Monday, October 08, 2007
The statement is often used when referring to faith. (It can also be over used by politicians who believe as long as the voters do.)
"I believe" is more than a statement about belief, however. It is a statement about who you are.
By stating a belief with the preface of "i believe" you are placing your worth on the line. On some level you're making a statement about what you're willing to be ridiculed or congratulated for. You are now invested in the statement. It is more than just a few words.
When channel 10 began their "i believe" campaign, i immediately saw the value in promoting a TV station in such a way. They were telling their viewers that they were more than just entertainment. Of course, if you listen to what the people said, you'd soon realise that they were saying that they are just entertainment. But it was a very clever illusion of depth.
Sometimes i wonder if ordinary people do this too. They make the "I believe" statement without actually saying that they believe in much at all. It is very scary idea to put yourself on the line for a belief. Especially if you are unsure where it will lead. But not having a statement of belief can make you appear shallow.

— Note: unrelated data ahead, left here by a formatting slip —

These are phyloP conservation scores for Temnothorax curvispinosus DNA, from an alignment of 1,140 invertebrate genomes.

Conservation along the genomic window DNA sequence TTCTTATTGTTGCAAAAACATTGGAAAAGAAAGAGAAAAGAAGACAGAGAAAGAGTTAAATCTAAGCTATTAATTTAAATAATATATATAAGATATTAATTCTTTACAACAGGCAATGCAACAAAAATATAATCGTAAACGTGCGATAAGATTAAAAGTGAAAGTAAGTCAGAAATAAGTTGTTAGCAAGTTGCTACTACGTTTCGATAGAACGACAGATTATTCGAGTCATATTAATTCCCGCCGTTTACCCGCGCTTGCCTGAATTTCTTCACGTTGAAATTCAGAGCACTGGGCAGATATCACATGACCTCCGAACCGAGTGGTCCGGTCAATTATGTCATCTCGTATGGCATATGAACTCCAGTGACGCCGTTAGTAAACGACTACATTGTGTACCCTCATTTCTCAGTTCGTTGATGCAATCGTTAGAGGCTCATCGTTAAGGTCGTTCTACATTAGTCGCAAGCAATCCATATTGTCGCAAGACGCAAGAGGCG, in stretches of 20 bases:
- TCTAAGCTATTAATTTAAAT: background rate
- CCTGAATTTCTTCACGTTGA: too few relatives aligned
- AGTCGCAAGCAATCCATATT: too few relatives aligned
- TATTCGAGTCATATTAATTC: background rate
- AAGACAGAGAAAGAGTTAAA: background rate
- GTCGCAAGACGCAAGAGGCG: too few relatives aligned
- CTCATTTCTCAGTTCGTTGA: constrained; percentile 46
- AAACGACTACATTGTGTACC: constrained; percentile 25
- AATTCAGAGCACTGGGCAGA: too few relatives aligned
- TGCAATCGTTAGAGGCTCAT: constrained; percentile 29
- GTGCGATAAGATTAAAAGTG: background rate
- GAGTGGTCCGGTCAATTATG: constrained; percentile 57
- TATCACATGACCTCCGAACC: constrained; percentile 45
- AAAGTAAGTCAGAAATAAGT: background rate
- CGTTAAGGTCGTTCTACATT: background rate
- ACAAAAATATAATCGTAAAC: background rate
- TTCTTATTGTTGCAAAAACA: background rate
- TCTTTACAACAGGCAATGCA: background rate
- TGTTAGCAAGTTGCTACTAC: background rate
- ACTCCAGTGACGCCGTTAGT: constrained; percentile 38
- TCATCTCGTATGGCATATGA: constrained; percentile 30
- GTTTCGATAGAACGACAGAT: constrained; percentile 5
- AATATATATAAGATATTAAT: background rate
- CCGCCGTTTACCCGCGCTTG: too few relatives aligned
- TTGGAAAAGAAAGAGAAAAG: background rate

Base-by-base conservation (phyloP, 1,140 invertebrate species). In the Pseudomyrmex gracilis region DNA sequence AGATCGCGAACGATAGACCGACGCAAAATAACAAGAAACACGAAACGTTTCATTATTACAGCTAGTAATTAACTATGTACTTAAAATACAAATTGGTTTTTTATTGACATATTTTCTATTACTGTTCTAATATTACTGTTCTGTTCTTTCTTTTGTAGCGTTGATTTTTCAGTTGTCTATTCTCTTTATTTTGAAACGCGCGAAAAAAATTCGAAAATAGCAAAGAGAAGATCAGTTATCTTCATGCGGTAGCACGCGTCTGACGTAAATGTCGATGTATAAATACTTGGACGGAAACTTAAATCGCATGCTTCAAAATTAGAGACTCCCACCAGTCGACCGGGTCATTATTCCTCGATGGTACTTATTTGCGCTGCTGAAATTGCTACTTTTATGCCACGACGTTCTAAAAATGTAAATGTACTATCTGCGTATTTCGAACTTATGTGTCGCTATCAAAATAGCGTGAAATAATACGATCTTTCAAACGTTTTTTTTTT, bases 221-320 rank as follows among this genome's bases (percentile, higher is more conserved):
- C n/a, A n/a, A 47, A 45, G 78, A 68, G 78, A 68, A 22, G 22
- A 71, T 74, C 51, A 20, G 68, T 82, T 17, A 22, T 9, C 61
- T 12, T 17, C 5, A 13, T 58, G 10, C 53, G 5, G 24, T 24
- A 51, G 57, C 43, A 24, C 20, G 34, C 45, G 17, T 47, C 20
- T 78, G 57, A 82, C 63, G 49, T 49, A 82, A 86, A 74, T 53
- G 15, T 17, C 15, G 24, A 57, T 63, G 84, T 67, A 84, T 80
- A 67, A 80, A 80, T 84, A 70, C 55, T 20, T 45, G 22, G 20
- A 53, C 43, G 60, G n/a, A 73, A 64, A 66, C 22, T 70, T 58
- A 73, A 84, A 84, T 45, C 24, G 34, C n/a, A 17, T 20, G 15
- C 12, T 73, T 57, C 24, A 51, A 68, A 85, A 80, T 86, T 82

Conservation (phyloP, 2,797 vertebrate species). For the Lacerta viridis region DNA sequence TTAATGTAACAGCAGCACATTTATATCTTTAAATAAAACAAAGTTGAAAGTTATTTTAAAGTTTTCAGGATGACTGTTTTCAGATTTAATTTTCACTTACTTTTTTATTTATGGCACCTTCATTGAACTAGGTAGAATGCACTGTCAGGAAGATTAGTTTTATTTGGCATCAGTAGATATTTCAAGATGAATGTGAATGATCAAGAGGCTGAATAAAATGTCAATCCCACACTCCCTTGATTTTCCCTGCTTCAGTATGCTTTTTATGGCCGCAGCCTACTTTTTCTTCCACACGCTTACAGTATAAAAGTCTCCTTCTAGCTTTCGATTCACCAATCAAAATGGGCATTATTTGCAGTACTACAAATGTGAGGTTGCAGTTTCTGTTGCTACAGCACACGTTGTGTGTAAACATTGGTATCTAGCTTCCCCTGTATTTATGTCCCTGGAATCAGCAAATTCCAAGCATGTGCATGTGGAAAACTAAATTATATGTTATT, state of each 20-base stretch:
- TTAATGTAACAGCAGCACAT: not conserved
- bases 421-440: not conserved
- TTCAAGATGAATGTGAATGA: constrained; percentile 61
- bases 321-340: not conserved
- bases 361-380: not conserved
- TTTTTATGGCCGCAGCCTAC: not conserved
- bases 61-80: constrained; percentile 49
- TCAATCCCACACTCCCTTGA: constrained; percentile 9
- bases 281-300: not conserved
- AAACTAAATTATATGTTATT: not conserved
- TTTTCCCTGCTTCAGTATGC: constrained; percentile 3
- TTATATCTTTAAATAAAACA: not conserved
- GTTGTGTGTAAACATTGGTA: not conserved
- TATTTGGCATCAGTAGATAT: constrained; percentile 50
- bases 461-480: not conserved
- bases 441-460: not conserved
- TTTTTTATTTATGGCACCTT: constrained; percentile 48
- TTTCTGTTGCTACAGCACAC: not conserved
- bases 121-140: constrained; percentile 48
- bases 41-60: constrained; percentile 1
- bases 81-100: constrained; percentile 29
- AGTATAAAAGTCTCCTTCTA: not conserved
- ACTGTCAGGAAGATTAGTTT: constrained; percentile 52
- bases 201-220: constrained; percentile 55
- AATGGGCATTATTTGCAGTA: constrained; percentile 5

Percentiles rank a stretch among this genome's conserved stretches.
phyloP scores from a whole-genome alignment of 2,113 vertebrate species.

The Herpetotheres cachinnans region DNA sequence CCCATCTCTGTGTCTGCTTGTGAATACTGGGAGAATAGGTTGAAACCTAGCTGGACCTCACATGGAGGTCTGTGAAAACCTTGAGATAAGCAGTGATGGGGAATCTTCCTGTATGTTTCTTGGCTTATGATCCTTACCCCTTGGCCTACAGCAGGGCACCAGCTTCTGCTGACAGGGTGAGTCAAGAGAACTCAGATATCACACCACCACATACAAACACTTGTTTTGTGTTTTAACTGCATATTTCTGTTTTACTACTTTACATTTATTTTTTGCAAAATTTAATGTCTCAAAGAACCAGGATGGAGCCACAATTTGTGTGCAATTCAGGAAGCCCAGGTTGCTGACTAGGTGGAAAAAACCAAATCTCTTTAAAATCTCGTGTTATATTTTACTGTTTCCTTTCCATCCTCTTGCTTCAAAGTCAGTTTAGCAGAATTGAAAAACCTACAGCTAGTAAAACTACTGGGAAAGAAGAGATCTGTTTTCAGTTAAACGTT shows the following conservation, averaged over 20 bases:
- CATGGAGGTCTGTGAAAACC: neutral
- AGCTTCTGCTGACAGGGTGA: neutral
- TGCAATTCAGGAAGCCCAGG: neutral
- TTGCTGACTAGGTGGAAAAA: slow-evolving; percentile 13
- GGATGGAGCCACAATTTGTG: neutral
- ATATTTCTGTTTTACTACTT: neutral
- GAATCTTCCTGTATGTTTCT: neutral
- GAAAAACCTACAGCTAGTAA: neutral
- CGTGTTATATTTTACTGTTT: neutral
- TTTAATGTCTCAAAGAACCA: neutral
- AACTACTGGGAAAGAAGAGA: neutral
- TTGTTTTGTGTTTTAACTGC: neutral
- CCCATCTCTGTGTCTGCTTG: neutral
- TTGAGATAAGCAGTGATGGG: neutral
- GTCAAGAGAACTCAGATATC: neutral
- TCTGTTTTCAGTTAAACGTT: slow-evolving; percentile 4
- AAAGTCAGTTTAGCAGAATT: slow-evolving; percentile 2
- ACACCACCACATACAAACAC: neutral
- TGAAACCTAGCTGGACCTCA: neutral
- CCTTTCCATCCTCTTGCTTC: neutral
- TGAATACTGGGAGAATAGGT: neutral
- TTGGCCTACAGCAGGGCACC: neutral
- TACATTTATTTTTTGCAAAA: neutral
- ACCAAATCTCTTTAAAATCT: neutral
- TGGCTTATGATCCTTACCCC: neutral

(damn, somewhere around here i'm supposed to have a point...aw, well. soldier on. i'm sure something will come to us)
My point is that stating your belief is much more scary than actually having a belief. By merely having a belief, you can keep it to yourself and never have to defend it. If you state it out loud, you are allowing a feedback (of a sort) to happen that potentially will change what you believe.
In a since, unless you state a belief it can never mature. If you do state a belief it is likely to grow and change on you (in a since, leaving you).
So in a absurd sort of way...you can never hold onto belief.
(hey look! a point!)
So in the end it is the process of belief (self belief, statement of belief, follow by a maturing of belief) that is important. Not the belief itself.
Sorry Channel 10. Your statements of belief are again proved to be nothing more than shallow echoes in the tube.